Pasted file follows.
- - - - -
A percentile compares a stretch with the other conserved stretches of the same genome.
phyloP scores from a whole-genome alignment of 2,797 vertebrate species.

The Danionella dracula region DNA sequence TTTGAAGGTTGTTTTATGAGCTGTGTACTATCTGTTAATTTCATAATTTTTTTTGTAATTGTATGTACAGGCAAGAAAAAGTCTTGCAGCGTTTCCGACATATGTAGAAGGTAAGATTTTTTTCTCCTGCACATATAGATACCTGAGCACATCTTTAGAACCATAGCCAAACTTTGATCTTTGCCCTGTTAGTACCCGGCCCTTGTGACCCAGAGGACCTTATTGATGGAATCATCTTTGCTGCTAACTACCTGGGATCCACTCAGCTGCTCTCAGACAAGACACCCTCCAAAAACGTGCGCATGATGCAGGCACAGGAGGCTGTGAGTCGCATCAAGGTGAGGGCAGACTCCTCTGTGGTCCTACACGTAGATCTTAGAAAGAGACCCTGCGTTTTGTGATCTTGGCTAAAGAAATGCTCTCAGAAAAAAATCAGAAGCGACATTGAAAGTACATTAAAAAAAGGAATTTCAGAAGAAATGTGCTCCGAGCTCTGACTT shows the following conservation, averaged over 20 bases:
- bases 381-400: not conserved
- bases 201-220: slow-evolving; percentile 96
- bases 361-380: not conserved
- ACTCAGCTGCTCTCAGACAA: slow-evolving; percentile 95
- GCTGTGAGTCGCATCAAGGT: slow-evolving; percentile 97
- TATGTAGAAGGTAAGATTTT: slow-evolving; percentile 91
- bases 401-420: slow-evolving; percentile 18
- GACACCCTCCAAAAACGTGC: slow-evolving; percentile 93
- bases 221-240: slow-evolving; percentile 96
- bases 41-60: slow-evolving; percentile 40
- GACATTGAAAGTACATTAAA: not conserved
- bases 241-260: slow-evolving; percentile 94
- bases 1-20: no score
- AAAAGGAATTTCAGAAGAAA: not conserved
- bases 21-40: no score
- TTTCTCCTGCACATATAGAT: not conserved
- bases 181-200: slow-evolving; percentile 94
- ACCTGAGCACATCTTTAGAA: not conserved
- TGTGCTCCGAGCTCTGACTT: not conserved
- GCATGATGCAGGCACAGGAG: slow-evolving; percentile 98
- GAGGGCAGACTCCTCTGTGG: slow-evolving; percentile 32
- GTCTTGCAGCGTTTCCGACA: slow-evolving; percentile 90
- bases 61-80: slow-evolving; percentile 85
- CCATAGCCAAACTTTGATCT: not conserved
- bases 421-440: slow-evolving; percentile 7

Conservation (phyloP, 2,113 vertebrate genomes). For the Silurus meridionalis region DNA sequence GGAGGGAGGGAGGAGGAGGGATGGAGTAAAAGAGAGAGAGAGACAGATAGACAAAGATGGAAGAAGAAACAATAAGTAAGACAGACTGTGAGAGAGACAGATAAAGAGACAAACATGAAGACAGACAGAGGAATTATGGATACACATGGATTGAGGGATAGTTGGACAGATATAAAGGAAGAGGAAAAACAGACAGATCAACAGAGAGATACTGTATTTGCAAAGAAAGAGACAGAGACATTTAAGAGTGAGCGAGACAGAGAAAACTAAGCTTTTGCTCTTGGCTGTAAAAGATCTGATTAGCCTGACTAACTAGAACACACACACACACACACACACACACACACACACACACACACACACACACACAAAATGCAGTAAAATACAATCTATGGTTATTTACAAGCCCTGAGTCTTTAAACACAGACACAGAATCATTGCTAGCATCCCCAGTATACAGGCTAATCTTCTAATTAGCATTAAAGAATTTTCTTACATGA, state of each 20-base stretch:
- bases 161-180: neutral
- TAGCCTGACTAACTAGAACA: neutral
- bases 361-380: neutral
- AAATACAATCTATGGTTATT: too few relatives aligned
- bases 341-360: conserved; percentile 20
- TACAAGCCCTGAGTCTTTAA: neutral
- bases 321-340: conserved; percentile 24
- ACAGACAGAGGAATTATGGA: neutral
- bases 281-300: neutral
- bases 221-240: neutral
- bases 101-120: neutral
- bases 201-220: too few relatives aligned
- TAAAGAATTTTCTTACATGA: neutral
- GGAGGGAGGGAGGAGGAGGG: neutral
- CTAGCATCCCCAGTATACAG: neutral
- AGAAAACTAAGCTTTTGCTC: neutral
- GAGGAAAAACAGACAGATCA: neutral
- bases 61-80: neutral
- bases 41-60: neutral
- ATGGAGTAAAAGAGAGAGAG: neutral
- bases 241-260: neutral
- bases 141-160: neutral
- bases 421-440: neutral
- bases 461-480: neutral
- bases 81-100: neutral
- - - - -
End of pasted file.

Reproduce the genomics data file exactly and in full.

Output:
A percentile compares a stretch with the other conserved stretches of the same genome.
phyloP scores from a whole-genome alignment of 2,797 vertebrate species.

The Danionella dracula region DNA sequence TTTGAAGGTTGTTTTATGAGCTGTGTACTATCTGTTAATTTCATAATTTTTTTTGTAATTGTATGTACAGGCAAGAAAAAGTCTTGCAGCGTTTCCGACATATGTAGAAGGTAAGATTTTTTTCTCCTGCACATATAGATACCTGAGCACATCTTTAGAACCATAGCCAAACTTTGATCTTTGCCCTGTTAGTACCCGGCCCTTGTGACCCAGAGGACCTTATTGATGGAATCATCTTTGCTGCTAACTACCTGGGATCCACTCAGCTGCTCTCAGACAAGACACCCTCCAAAAACGTGCGCATGATGCAGGCACAGGAGGCTGTGAGTCGCATCAAGGTGAGGGCAGACTCCTCTGTGGTCCTACACGTAGATCTTAGAAAGAGACCCTGCGTTTTGTGATCTTGGCTAAAGAAATGCTCTCAGAAAAAAATCAGAAGCGACATTGAAAGTACATTAAAAAAAGGAATTTCAGAAGAAATGTGCTCCGAGCTCTGACTT shows the following conservation, averaged over 20 bases:
- bases 381-400: not conserved
- bases 201-220: slow-evolving; percentile 96
- bases 361-380: not conserved
- ACTCAGCTGCTCTCAGACAA: slow-evolving; percentile 95
- GCTGTGAGTCGCATCAAGGT: slow-evolving; percentile 97
- TATGTAGAAGGTAAGATTTT: slow-evolving; percentile 91
- bases 401-420: slow-evolving; percentile 18
- GACACCCTCCAAAAACGTGC: slow-evolving; percentile 93
- bases 221-240: slow-evolving; percentile 96
- bases 41-60: slow-evolving; percentile 40
- GACATTGAAAGTACATTAAA: not conserved
- bases 241-260: slow-evolving; percentile 94
- bases 1-20: no score
- AAAAGGAATTTCAGAAGAAA: not conserved
- bases 21-40: no score
- TTTCTCCTGCACATATAGAT: not conserved
- bases 181-200: slow-evolving; percentile 94
- ACCTGAGCACATCTTTAGAA: not conserved
- TGTGCTCCGAGCTCTGACTT: not conserved
- GCATGATGCAGGCACAGGAG: slow-evolving; percentile 98
- GAGGGCAGACTCCTCTGTGG: slow-evolving; percentile 32
- GTCTTGCAGCGTTTCCGACA: slow-evolving; percentile 90
- bases 61-80: slow-evolving; percentile 85
- CCATAGCCAAACTTTGATCT: not conserved
- bases 421-440: slow-evolving; percentile 7

Conservation (phyloP, 2,113 vertebrate genomes). For the Silurus meridionalis region DNA sequence GGAGGGAGGGAGGAGGAGGGATGGAGTAAAAGAGAGAGAGAGACAGATAGACAAAGATGGAAGAAGAAACAATAAGTAAGACAGACTGTGAGAGAGACAGATAAAGAGACAAACATGAAGACAGACAGAGGAATTATGGATACACATGGATTGAGGGATAGTTGGACAGATATAAAGGAAGAGGAAAAACAGACAGATCAACAGAGAGATACTGTATTTGCAAAGAAAGAGACAGAGACATTTAAGAGTGAGCGAGACAGAGAAAACTAAGCTTTTGCTCTTGGCTGTAAAAGATCTGATTAGCCTGACTAACTAGAACACACACACACACACACACACACACACACACACACACACACACACACACACAAAATGCAGTAAAATACAATCTATGGTTATTTACAAGCCCTGAGTCTTTAAACACAGACACAGAATCATTGCTAGCATCCCCAGTATACAGGCTAATCTTCTAATTAGCATTAAAGAATTTTCTTACATGA, state of each 20-base stretch:
- bases 161-180: neutral
- TAGCCTGACTAACTAGAACA: neutral
- bases 361-380: neutral
- AAATACAATCTATGGTTATT: too few relatives aligned
- bases 341-360: conserved; percentile 20
- TACAAGCCCTGAGTCTTTAA: neutral
- bases 321-340: conserved; percentile 24
- ACAGACAGAGGAATTATGGA: neutral
- bases 281-300: neutral
- bases 221-240: neutral
- bases 101-120: neutral
- bases 201-220: too few relatives aligned
- TAAAGAATTTTCTTACATGA: neutral
- GGAGGGAGGGAGGAGGAGGG: neutral
- CTAGCATCCCCAGTATACAG: neutral
- AGAAAACTAAGCTTTTGCTC: neutral
- GAGGAAAAACAGACAGATCA: neutral
- bases 61-80: neutral
- bases 41-60: neutral
- ATGGAGTAAAAGAGAGAGAG: neutral
- bases 241-260: neutral
- bases 141-160: neutral
- bases 421-440: neutral
- bases 461-480: neutral
- bases 81-100: neutral